Boston | Scientists have designed a new type of pill that, once swallowed, can attach to the lining of the gastrointestinal tract and slowly release its contents. The tablet is engineered so that one side adheres to tissue, while the other repels food and liquids that would otherwise pull it away from the attachment site.
Such extended-release pills could be used to reduce the dosage frequency of some drugs, researchers said. For example, antibiotics that normally have to be taken two or three times a day could be given just once. This could be adapted to many drugs.
Any drug that is dosed frequently could be amenable to this kind of system, said Giovanni Traverso, a research affiliate at Massachusetts Institute of Technology (MIT) and a gastroenterologist at Brigham and Women’s Hospital. To achieve long-term drug release in the gastrointestinal (GI) tract, the researchers focused on a type of material known as mucoadhesives, which can stick to the mucosal linings of organs such as the stomach.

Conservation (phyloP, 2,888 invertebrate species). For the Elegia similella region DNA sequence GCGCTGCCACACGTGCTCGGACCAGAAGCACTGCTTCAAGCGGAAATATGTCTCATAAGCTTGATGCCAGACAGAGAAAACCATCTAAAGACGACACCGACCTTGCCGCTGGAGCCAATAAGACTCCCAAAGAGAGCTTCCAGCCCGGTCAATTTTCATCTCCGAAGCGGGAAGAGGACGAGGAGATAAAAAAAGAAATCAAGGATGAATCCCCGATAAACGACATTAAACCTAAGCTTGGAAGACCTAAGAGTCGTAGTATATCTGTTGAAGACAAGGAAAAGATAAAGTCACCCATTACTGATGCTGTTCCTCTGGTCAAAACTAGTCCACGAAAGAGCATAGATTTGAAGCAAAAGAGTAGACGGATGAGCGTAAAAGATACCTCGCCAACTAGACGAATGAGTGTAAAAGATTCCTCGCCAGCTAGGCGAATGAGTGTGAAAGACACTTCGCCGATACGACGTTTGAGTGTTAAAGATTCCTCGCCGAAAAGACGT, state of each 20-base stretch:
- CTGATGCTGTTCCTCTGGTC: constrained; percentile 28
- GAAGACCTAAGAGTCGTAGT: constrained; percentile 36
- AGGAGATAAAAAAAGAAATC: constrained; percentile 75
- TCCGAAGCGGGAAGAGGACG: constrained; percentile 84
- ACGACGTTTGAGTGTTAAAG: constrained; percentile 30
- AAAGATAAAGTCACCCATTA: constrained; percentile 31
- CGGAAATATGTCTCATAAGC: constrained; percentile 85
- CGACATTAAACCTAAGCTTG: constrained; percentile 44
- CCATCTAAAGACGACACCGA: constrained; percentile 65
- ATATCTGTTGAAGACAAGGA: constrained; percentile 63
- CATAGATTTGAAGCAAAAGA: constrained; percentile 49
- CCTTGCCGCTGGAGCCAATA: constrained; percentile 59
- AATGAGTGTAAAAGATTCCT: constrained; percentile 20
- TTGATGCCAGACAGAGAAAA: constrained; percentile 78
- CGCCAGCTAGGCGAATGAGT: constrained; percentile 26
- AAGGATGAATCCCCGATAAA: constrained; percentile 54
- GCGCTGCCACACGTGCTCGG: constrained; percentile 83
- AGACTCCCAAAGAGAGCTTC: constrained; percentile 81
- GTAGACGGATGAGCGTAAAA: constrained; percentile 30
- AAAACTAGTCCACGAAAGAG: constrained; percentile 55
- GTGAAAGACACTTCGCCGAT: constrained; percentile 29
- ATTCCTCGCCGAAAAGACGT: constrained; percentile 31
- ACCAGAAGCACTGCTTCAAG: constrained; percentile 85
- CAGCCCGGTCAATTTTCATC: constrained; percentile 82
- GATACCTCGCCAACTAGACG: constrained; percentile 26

Scientists have previously explored using this kind of material for drug delivery to the GI tract, but it has proven difficult because food and liquid in the stomach become stuck to the tablet, pulling it away from the tissue before it can deliver its entire drug payload. To overcome this challenge, the researchers created a dual-sided device, called a Janus device.
One side sticks to mucosal surfaces, while the other is omniphobic, meaning that it repels everything it encounters. For the mucoadhesive side, the researchers used a commercially available polymer known as Carbopol. The omniphobic side consists of cellulose acetate that the researchers textured so that its surface would mimic that of a lotus leaf. They then fluorinated and lubricated the surface, making it repel nearly any material.
The researchers used a pill presser to combine the polymers into two-sided tablets, which can be formed in many shape and sizes. Drugs can be either embedded within the cellulose acetate layer or placed between the two layers. Using intestinal tissue from pigs, the researchers tested three versions of the tablet – a dual-sided mucoadhesive tablet, a dual-sided omniphobic tablet, and the Janus version, with one mucoadhesive side and one omniphobic side.
To simulate the tumultuous environment of the GI tract, the researchers flowed a mix of food including liquids and small pieces of bread and rice along the tissue and then added the tablets. The dual-sided omniphobic tablet took less than 1 second to travel along the tissue, and the dual-sided mucoadhesive stuck to the tissue for only 7 seconds before being pulled off. The Janus version stayed attached for the length of the experiment, about 10 minutes.